I should have liked to have gotten through to ask my question. I wasn't happy to have been disconnected without explanation. But hey, that's the nature of trying to access one's government via a one hour public radio program.
I think it is sad that call-in radio is one of the few venues left to the average citizen to speak with their government representatives. It is demeaning to the citizens; it must be demeaning to the representatives and hosts.
There are likely so many citizens in San Francisco who are so desirous of having an authentic dialog with their government representatives that a program like Forum is simply not up to the task of fielding all the calls and e-mails it gets. A radio show calling itself "Forum" seems a poor substitute for the real thing-- a real democratic forum involving more real questions and real debate.
I believe less and less people know how to "connect" with their government today, save possibly by giving lavish donations... perhaps that is why I was excited in a roundabout way by the idea of a 311 service-- a great idea in principle-- but one that could become just a new firewall between residents and their public servants if sloppily implemented. (Using the same dispatch units to field non-emergency and emergency calls as it is done now is absolutely ridiculous.)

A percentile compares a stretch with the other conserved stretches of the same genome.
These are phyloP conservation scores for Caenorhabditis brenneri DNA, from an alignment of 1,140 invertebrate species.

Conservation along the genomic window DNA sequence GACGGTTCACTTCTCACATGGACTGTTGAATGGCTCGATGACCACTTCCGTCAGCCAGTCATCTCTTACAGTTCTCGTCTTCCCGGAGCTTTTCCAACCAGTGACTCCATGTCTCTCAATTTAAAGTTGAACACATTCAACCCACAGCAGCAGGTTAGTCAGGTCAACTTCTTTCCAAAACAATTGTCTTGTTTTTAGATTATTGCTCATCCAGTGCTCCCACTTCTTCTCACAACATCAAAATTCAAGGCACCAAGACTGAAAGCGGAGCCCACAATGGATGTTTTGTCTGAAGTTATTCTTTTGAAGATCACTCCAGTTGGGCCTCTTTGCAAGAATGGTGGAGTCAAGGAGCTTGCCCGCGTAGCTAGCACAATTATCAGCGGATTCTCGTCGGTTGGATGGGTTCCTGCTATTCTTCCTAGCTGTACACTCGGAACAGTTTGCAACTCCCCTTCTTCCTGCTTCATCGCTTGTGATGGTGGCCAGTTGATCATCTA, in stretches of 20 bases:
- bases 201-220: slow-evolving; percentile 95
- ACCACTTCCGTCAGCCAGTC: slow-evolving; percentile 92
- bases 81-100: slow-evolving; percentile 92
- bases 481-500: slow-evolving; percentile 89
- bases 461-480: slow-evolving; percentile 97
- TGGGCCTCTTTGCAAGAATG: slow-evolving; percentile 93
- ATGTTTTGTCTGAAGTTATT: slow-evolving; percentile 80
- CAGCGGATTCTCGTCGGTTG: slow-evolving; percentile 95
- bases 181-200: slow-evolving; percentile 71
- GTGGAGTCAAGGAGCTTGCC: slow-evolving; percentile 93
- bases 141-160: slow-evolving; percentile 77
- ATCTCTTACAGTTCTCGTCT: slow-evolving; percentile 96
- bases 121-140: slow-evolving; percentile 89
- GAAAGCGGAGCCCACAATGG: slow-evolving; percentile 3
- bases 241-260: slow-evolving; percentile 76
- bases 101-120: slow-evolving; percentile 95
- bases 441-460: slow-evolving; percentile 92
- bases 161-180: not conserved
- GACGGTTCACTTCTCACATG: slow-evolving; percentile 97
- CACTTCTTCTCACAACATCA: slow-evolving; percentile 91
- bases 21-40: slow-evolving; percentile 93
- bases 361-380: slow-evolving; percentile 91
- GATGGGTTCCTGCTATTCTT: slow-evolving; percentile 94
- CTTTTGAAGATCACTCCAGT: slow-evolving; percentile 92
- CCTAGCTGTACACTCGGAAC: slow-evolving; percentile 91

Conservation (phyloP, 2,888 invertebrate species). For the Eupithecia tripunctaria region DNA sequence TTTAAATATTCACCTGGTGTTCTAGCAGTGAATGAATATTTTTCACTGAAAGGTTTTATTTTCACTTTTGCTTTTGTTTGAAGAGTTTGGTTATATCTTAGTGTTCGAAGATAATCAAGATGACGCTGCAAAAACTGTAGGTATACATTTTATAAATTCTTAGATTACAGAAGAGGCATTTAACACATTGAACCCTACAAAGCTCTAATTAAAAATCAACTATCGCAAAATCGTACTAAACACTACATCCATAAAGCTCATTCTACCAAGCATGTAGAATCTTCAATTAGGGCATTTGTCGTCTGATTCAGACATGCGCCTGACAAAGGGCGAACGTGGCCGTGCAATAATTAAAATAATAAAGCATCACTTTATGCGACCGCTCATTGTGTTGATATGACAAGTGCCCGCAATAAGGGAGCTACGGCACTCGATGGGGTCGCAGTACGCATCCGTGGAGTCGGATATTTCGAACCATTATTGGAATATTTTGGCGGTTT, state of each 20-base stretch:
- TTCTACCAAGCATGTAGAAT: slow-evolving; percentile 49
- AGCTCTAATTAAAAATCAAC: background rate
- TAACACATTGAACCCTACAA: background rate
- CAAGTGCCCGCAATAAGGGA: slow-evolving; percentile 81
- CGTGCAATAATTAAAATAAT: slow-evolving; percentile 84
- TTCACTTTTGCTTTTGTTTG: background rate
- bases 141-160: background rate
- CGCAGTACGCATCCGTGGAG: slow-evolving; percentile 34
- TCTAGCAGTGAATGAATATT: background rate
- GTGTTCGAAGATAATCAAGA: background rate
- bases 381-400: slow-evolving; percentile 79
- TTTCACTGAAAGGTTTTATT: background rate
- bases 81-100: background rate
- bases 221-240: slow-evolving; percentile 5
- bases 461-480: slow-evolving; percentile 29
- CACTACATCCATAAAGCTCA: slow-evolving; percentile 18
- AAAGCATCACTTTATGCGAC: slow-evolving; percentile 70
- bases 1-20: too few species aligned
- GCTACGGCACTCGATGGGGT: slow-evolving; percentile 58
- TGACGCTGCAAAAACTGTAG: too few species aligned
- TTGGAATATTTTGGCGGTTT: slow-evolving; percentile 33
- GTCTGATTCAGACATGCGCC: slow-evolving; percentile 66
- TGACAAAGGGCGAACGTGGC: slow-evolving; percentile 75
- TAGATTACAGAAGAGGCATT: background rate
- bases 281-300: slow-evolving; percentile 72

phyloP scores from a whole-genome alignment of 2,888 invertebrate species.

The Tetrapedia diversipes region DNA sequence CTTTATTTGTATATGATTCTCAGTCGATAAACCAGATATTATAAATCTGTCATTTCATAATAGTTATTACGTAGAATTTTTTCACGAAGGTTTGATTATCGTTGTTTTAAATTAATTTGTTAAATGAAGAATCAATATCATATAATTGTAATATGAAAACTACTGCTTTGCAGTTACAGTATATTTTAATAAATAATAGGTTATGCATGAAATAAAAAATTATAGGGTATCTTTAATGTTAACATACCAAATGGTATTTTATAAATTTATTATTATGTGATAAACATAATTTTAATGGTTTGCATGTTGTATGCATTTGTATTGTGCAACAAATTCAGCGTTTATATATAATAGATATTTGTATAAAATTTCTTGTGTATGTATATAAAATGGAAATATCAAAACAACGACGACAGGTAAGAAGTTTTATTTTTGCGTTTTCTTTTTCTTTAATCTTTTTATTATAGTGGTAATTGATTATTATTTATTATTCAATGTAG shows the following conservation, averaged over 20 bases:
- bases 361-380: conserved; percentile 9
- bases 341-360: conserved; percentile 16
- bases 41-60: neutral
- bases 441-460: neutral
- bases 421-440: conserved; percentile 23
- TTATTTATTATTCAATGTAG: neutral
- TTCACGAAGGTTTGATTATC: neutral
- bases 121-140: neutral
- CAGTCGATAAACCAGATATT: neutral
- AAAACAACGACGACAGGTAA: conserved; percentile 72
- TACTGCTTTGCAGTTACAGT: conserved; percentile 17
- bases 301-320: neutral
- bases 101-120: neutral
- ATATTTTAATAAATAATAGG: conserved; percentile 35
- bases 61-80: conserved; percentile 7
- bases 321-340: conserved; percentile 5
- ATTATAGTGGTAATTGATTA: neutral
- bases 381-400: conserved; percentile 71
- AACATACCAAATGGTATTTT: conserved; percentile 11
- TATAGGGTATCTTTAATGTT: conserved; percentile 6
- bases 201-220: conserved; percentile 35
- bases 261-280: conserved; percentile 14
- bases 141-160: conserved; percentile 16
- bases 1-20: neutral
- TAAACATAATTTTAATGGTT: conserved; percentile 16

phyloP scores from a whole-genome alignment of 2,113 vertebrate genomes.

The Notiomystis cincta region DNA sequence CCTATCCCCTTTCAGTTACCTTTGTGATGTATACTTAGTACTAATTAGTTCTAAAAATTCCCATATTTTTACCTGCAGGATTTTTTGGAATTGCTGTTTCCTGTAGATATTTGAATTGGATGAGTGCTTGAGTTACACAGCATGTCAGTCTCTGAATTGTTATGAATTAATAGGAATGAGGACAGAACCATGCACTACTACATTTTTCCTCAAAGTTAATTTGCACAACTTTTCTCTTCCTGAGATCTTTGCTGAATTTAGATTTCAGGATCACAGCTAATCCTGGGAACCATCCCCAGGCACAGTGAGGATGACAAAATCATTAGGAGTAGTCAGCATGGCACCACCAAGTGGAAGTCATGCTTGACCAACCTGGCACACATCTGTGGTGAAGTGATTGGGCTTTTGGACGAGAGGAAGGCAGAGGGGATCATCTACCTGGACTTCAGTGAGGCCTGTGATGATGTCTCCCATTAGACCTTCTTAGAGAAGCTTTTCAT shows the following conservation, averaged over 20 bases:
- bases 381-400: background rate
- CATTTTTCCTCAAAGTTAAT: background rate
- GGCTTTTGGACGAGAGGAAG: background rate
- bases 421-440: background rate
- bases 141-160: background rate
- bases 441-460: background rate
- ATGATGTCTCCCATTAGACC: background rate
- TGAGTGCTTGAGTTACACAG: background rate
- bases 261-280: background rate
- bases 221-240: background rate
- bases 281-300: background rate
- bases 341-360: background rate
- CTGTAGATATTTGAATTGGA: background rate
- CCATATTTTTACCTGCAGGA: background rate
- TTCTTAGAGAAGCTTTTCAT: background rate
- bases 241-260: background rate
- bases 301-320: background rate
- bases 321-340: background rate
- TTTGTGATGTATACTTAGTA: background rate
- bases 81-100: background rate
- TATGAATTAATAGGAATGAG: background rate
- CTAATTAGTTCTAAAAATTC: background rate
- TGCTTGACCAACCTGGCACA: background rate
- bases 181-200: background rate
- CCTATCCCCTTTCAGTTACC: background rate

One hour is hardly enough time to hear from the mayor-- especially during a time of war (not even mentioned). Without real or challenging dialog such a program becomes little more than a political advertisement.
It is too bad that members of KQED recently voted to give up their voting rights, even if its Chair of the Board Nick Donatiello cheered:
"We applaud the membership's decision to approve the name change for the corporate umbrella organization as well as the changes to the Articles of Incorporation and Bylaws that the Board recommended. This decision allows us to dedicate more of our resources to programming and other mission-centric efforts. It also puts the organization in a position to respond quickly to opportunities and challenges arising from today's rapidly-changing media environment. I am grateful to the nearly thirty thousand members who took the time to consider these matters and vote in this process.""Mission-centric efforts?"
Sounds like something Newsom could wedge into his next spiel.
Please direct corrections and comments below, or e-mail me with your thoughts.